Deschooling Rants Scrapbook

/ Social Order / DeCentralizing / Deschooling /

Fly Paper Schools
2016 08 07 First the school compels you to attend. Then if it wants to keep you it entices you to stay. Then it may reward you to stay, representing the school’s cosmology. But if you draw any maps of the universe not reinforcing to the school’s orthodoxy, the school can leave you trapped, forever; or leave you high and dry, with as much chance of making your own living as a beached star fish.

Schools are so that people who don’t understand what the thinker has said supervise how he says it.

It’s the same with the courts: the law is so that people who don’t understand what the thinker has said supervise how he says it in court.

Suckers for Schemes of Salvation

First I just block out some territory of this piece:
Humans have filled up the biosphere, rather past carrying capacity, because, wisdom tells us, we have better adapted to our changing environments (and because we’re the ape that’s sexy all the time). But what have we done? Whereas immature humans explore their circumstances — learning through play, adult humans try to change their circumstances. Foolish pk joined that minority who have tried to change everything.

Freedom a Sinking Ship
The entrance says the “this free information theme embodies the modern agon (struggle) between central authority and decentralization. FLEX’s experience would seem to suggest that decentralization is losing; not so: decentralization is just aborning.”
I’m reminded of an experience at FLEX from 1972. Publicity was accelerating, more volunteers were showing up. One guy wanted to put his shoulder to the wheel. I was candid with him about funding strategies. He said, “Gee, I’m not sure I want to get aboard a sinking ship,” and got off the phone.
A new movement, a new revolution a “sinking ship”? Where did he get that idea?
It took a while before I figured out what had happened. The caller wasn’t looking to help; he was looking for a job! He wasn’t a young revolutionary, a soldier, a kamikaze; he was a Yuppie. His interest was just a mask for his self-interest. He wanted an income: security. He should have called Metropolitan: or AIG: billions in assets.

The web’s (The Libertarian Alliance) posts a 1993 article by David Botsford: Ivan Illich and the Deschooling Movement.
Botsford wisely advises that we read the deschoolers. Funny thing is: though it’s clear that Botsford has read Illich’s Deschooling Society with sympathy and penetration, I didn’t see one hint of evidence that he’d read “the deschoolers”! His article was about Illich and about Deschooling: it was not about the Deschooling Movement. I saw not one hint that he had read FLEX publications, for example. I saw not one hint that he was aware of yours truly Paul Knatz’s work or that of my contemporary, Denis Detzel (of the dozens of other deschoolers whose clearinghouses sprang up around 1972, 1973: in our wake as it were). I didn’t even see evidence of acquaintance with the Illich colleagues who (to the best of my knowledge) didn’t offer to map their communities: Dennis Sullivan, for example: or any of the CIDOC regulars: Paul Goodman, Everett Reimer …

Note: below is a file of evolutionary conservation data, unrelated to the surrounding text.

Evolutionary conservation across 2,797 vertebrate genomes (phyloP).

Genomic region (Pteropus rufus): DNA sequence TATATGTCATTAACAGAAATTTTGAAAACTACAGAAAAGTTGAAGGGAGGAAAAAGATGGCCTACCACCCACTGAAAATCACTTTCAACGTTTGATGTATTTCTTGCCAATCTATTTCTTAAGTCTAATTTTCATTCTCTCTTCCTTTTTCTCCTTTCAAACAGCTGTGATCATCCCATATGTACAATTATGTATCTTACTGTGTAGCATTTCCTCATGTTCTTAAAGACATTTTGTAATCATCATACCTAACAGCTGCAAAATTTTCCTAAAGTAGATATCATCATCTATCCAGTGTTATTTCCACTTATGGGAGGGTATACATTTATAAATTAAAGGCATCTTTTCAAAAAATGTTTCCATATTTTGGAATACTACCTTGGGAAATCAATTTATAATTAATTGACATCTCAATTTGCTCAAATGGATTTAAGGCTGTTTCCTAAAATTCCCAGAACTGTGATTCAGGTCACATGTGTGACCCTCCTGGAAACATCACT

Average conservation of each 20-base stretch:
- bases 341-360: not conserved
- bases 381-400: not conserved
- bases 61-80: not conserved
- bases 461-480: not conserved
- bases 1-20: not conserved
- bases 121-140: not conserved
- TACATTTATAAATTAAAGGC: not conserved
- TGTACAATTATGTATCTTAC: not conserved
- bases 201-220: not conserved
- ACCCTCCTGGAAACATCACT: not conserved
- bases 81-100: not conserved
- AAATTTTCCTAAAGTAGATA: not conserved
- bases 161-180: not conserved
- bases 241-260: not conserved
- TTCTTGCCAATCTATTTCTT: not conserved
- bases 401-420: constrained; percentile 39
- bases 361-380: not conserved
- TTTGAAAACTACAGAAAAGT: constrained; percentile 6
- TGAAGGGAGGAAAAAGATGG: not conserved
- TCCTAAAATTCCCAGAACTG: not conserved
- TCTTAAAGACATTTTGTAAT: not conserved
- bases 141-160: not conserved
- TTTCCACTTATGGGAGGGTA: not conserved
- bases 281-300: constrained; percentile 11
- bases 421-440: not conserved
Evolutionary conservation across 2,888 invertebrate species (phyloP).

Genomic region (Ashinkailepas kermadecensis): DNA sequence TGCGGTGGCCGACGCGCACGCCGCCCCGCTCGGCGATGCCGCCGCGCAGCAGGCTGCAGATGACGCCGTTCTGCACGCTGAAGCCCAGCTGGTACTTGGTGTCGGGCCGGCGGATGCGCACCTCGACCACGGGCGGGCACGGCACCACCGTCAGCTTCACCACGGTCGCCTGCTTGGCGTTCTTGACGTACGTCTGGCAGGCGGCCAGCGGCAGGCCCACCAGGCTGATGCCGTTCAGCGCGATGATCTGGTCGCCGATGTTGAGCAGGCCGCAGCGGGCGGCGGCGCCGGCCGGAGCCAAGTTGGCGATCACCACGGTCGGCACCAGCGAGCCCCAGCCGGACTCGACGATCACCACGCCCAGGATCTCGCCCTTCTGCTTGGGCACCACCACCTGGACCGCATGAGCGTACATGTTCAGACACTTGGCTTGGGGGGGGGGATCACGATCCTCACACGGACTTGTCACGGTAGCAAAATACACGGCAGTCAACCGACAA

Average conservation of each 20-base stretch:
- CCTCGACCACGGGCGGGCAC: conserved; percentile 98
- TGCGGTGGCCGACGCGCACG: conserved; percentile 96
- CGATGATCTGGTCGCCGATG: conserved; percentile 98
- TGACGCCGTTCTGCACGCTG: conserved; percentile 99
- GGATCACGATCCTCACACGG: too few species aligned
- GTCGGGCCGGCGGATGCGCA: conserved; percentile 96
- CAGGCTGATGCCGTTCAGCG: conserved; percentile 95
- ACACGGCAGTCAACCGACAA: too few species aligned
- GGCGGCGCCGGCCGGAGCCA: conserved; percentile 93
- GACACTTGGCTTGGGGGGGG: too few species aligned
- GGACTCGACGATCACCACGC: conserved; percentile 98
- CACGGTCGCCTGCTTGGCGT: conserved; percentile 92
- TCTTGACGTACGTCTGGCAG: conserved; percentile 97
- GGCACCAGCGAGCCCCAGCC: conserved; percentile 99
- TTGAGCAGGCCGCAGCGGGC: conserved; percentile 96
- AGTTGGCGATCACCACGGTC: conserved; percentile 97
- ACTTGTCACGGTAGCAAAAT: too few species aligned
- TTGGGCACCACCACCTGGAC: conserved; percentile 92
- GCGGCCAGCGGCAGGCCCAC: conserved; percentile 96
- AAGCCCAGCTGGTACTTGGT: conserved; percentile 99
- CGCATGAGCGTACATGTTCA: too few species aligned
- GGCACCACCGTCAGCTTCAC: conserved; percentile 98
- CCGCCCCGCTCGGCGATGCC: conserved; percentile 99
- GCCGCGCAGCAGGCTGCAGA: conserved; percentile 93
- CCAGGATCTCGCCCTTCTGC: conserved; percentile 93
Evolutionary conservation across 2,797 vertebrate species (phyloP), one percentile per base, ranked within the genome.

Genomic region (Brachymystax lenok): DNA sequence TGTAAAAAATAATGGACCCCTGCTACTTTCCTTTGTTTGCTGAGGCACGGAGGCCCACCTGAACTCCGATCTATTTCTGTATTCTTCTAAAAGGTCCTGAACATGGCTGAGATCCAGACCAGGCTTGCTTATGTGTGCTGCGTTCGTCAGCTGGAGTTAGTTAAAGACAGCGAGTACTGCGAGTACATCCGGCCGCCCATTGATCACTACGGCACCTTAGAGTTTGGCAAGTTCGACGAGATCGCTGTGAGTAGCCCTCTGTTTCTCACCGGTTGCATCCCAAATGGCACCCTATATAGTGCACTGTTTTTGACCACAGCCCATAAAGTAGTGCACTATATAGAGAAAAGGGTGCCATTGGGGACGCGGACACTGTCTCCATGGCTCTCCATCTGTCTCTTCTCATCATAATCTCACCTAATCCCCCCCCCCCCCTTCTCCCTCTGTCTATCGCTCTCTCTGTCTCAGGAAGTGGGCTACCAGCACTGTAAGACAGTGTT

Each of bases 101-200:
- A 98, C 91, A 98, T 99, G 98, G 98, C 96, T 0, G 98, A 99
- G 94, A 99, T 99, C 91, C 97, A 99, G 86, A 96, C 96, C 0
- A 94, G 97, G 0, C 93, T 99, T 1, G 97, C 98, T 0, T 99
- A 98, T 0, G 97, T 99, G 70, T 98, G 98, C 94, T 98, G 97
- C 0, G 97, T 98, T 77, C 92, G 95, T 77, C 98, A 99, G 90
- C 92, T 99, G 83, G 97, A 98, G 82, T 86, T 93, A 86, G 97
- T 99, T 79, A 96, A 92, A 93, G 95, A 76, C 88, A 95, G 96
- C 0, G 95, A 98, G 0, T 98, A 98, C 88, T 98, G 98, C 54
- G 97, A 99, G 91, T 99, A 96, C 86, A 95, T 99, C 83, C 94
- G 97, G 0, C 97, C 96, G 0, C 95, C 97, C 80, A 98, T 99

By the way, I précis here points already stitched throughout this directory: When I volunteered to slave to help Illich network the communities, he mentioned Denis Detzel to me. He gave no address, no phone number: only mentioned Northwestern. Denis had known Illich and followed him before I came aboard. Detzel was the guy who’d told Illich he’d do the actual networking scut-work. My inquiries via Northwestern got no responses. I proceeded on my own, only later leaning that Detzel had started the Evanston Learning Exchange within a month or two of my foundling FLEX. Dates are misleading here. Detzel was a deschooler before me, but had he gone public before me? I don’t think so. And communications among other deschooling and this deschooling have never been good. Perhaps communications have never been good among deschoolers, period. Ironic, right? has been claiming since its birth that I, Paul Knatz, am the first person to offer networking to the public. On the one or two occasions when a listener has said, “Oh, you invented the internet!”, I haven’t equivocated: accepting their statement however phrased. I authored no machine protocols. I tele-ported no machine messages: other than by using the phone (or mailing something typed or lithographed). Illich put the concept together. He recommended networking. But he declined to be actively involved in actually trying to administer it. He sold the idea of a free institution. Denis and I (independently, alas) tried to launch the institution itself. But, to the best of my knowledge, Denis’s Learning Exchange offered to network Evanston. My FLEX got at least one (mass) mailing from them. The Evanston Learning Exchange and all such exchanges that had identified themselves to me (roughly a hundred by 1974) got all of FLEX’s mailings … And, when their coordinator (my term for a network CEO) asked for my advice, I wrote to picture the day when the whole world would be networked by the interconnections of local network. No federal authority: just Illich concept on the one hand and networked networks on the other: a constitution and a net-net; but no police force: no Force. If it can’t work because everybody wants it, everybody pay the cost, everybody cooperates, then it can’t work. It can’t be Made to Work.